I think Matt and I are at our best when we recognize that we both work extremely hard, in very different ways. I know he is doing his absolute best to provide for our family. He knows I am doing my best to raise our daughter and keep our home running smoothly. Instead of comparing, try and make it a habit to fill those moments with praise (even if at times it takes everything inside you!). It is nothing short of amazing what a little recognition and gratitude for your efforts can do in your marriage. Think about what kind of work environment you work better in. Is in one that recognizes and acknowledges your efforts? Or one that continually tells you all that you’re doing wrong? It could be in the form of a note left on the bathroom mirror that says, “Your work ethic amazes me – I appreciate your long hours at work for us”. To a simple statement of, “I don’t know how you do what you do – thank you for getting up with our daughter all night. I’ll try and give you a break this weekend!”. Go out of your way to acknowledge those big and small things each other do. Not only does that habit make one another feel appreciated, but it gets you in the habit of continually recognizing those little ways your spouse contributes.

I would be lying if I said finding that new balance is easy. And I’d really be lying if I said it happens overnight. It will take time, and there will be some trial and error of what works for you both. It is a continual, never-ending work in progress.

But as you work through these new dual roles you’ve both taken on…


Be honest.

Be vocal.

Be a team.


Don’t compare.

Believe the best in each other.

Remember you’re both working hard.

Give frequent praise and recognition.

Look for the little things you both do.

Be proactive.

Put each other first.

Help when you can without being asked.

Ask for help when you need it.

Forgive quickly.

Be kind.


And enjoy watching your partner blossom into a parent.


Sign It To Me Baby

I can still remember when I was babysitting for a new, first time mom. As her precious baby napped upstairs and I watched TV in the living room, I picked up and skimmed through the Baby Sign Language book on her coffee table. Showing my age, knowledge, and maturity here, my thought was a mental scoff followed by, “These moms today are crazy! Trying to get babies to do all these crazy things so early!”. Oh, Erica.

Several years and a baby of my own later, I now fully understand why that mom was interested in baby sign language. The benefits are many – for both you and for baby. I’ll dive into those in a minute.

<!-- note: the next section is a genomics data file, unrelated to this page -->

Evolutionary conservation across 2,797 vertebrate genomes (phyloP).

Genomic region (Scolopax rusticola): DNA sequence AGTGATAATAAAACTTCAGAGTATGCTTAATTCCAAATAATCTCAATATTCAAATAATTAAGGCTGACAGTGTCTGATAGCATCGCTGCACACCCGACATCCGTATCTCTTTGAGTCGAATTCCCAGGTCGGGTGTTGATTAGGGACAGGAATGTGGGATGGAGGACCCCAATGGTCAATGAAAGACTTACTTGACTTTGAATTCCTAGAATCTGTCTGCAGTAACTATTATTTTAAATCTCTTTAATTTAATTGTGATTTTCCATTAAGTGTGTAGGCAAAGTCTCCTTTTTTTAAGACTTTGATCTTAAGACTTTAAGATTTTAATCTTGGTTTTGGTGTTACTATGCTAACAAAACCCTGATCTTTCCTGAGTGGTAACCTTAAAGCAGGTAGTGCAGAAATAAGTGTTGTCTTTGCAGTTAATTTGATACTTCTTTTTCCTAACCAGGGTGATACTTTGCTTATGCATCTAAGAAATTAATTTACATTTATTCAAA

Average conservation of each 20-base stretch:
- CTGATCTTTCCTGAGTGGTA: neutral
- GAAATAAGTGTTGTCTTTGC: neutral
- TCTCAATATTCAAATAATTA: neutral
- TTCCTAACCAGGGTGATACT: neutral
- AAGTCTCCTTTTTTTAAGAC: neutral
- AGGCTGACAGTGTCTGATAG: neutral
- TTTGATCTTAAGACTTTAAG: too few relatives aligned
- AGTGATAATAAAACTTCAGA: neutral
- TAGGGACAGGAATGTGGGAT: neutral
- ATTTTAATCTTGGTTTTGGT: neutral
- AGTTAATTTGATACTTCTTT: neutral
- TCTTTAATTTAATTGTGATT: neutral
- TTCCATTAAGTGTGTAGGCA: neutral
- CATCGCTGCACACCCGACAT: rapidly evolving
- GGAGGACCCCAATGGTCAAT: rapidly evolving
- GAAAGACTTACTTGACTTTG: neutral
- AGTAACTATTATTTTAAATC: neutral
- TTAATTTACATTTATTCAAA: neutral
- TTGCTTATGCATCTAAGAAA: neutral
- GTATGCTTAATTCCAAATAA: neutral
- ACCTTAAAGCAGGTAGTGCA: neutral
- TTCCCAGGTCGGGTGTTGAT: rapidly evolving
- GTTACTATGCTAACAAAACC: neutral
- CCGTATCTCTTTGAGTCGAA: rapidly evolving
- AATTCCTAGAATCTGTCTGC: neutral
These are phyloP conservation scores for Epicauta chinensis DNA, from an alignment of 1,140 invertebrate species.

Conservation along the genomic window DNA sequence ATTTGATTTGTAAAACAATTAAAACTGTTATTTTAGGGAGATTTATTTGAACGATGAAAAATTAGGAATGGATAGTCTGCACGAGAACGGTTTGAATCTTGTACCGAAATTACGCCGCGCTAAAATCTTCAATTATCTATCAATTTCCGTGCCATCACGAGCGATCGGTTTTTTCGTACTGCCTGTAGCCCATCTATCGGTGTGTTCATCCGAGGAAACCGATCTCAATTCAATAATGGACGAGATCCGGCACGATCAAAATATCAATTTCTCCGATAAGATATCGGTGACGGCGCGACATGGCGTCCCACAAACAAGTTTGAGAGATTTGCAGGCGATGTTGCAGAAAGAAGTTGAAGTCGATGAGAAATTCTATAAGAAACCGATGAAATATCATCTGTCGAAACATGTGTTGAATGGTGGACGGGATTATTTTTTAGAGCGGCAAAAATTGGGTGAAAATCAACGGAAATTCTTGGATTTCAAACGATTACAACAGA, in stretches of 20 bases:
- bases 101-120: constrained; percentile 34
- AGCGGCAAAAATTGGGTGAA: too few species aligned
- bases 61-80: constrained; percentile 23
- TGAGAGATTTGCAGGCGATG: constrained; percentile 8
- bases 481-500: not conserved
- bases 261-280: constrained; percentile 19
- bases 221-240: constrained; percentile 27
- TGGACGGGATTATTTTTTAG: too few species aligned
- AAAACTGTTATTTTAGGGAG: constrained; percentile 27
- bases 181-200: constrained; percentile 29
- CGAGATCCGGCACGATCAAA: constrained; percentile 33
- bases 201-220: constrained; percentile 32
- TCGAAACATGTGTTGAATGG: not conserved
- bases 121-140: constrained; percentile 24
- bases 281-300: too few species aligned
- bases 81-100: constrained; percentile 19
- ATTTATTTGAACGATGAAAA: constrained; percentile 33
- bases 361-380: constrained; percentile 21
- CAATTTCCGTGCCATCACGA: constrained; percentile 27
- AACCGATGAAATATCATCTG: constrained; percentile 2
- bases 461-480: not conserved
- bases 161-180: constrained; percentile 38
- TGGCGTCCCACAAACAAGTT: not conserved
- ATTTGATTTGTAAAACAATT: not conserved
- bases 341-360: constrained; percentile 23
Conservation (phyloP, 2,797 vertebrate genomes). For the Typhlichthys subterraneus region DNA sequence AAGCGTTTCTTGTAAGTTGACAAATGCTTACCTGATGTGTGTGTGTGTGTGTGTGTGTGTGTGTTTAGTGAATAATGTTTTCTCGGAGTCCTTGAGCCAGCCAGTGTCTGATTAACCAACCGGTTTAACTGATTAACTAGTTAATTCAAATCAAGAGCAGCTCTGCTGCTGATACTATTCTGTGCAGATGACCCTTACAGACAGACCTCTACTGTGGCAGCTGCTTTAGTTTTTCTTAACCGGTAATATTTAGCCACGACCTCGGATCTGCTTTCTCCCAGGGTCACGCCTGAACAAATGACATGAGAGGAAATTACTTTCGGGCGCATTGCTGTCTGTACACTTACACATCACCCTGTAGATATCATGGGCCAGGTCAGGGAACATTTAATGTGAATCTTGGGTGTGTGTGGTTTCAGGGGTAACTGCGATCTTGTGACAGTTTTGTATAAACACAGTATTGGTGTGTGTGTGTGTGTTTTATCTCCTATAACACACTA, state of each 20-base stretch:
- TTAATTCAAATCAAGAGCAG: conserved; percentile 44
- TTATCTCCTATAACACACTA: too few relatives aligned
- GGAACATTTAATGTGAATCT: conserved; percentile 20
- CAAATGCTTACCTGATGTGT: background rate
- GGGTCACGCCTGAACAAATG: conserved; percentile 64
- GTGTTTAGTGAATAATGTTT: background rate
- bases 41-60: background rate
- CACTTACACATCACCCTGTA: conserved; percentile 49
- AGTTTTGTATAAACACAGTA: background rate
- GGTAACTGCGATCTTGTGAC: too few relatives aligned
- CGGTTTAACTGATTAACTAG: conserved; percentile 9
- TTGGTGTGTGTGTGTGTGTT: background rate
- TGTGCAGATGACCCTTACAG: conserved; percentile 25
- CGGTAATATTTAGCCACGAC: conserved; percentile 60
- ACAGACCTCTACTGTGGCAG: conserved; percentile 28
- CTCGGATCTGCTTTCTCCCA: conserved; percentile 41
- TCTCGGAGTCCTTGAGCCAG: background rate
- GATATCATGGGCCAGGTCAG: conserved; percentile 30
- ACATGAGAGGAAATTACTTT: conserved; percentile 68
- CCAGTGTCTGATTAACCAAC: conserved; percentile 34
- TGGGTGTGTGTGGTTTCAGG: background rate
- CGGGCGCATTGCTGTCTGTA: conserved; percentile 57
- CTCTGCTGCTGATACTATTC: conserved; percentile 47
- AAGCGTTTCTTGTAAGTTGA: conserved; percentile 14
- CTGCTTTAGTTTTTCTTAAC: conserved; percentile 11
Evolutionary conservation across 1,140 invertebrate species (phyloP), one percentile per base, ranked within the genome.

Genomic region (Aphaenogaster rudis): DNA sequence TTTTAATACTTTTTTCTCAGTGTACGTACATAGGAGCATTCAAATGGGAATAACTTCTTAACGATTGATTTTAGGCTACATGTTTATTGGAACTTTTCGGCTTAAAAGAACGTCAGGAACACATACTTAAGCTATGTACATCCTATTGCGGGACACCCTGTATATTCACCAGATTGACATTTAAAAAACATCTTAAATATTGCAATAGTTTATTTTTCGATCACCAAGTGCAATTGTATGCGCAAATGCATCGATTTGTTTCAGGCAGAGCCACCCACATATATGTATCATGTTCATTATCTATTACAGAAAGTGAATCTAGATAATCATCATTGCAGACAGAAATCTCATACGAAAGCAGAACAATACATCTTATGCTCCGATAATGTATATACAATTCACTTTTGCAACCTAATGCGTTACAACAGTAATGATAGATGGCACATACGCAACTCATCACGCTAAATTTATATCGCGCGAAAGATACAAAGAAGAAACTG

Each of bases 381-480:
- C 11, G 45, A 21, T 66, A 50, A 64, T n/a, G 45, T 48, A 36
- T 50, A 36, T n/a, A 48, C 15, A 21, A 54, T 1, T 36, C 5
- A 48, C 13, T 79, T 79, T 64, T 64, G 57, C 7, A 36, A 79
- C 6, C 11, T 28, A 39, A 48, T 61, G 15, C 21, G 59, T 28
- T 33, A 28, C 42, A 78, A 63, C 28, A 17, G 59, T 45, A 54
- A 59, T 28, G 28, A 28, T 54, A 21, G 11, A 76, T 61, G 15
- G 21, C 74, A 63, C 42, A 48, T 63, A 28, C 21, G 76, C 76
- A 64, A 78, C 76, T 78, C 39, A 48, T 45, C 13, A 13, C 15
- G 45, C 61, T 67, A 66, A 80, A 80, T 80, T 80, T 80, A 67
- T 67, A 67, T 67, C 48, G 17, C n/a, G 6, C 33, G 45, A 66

When Tayler was about 5 months old we started consistently using two signs that I thought would make communication easier for us – “milk” and “more”. I knew 5 months old was a tad early, but I also knew it would take us awhile to get used to using the signs consistently. To help us try and remember, I printed some of the basics off of the internet and taped them up in the kitchen. Every time it was time to eat, we would sign and say “milk” several times. Every time she ate solids we would sign and say “more” before putting more on her tray.


Two months went by, and then Tayler began to smile and get excited when we would do the signs – she knew what they meant and things were starting to click! Fast forward to 8.5 months, and Tayler began to use “milk” on her own without our prompting and “more” followed right behind! Our consistency was paying off and we were giving Tayler the tools to communicate her wants and needs long before she could tell us.


I’m far from a baby sign language expert, and I can only speak from my experiences and what I’ve learned along the way, but here are a few of the benefits if you’re considering implementing baby sign language with your own children:

  • It eliminates some of the guesswork that comes along with raising small children. Trying to figure out what your child needs can be frustrating at times. All you want to do is give them what they need, but its not always easy to figure out when their only communication tool is crying. Giving them the tools to communicate things like “sleep”, “more”, “drink”, “hurt”, and “help” give you the language to stay on the same page.
  • It reduces fussiness. You’re not the only one that can get frustrated when trying to figure out what your child needs. You can imagine how challenging it would be to need something and have no way to say it. When you’re able to meet your child’s needs it keeps them happier and more content. 8 months old to 2 years old is a significant time frame – spend it communicating!
  • Its a great bonding time. Practicing signs together gives you and your child a language to communicate within and learning it together can be very rewarding for you both. It’s fun, allows you a sneak peak into each other’s minds, and strengthens your relationship in the process.
  • Its developmentally beneficial. Before your child can verbalize language, sign language allows them to flex their communication muscles. It builds vocabulary, self-esteem, and can act as a stepping stone to full speech. The associations they make through signing serve as a mental jungle gym!

(And despite the myths that learning sign language delays verbal speech – research strongly proves that’s not the case!).

If you decide to try it, a few general tips:

  • Start as early as 4-6 months – make sure they can hold their gaze at you for a few seconds
  • Start with just a few signs you know will be most beneficial
  • Consistency consistency consistency. Say it and sign it every time.
  • Include any other caregivers if possible.
  • Add a few more at a time once they start to mimic the initial signs
  • Be patient – it’ll take a few months and you usually won’t start to see them signing back till at least 8 months
  • Have fun with it!

Now that she’s really getting it I bought a Baby Sign Language kit to use that comes with pre-made flashcards. While I do use it and like it, I was finding that a lot of the pictures on the flash cards didn’t look like the ones she sees or uses. For example, “drink” was in a glass. She doesn’t drink out of glasses, she drinks water out of her sippy cup. There was a picture of a tiny dog, which looks nothing like the big goldens we have here. The picture for “bed” was a toddler bed, not her crib. So I decided to make some of my own.

I killed two birds with one stone and downloaded an app called “Animal Zoo Flashcards and Games”. It not only has pictures of animals so we can practice the sounds they make (you can customize them and record your own sounds if you want!), but they have a stack of flash cards for “My Photos” which I use for some of our sign language flash cards. I took pictures of the next signs I want to practice, and made my own stack!





I’m sure I have a lot to learn as we continue our sign language journey, so I’d love to hear your experiences!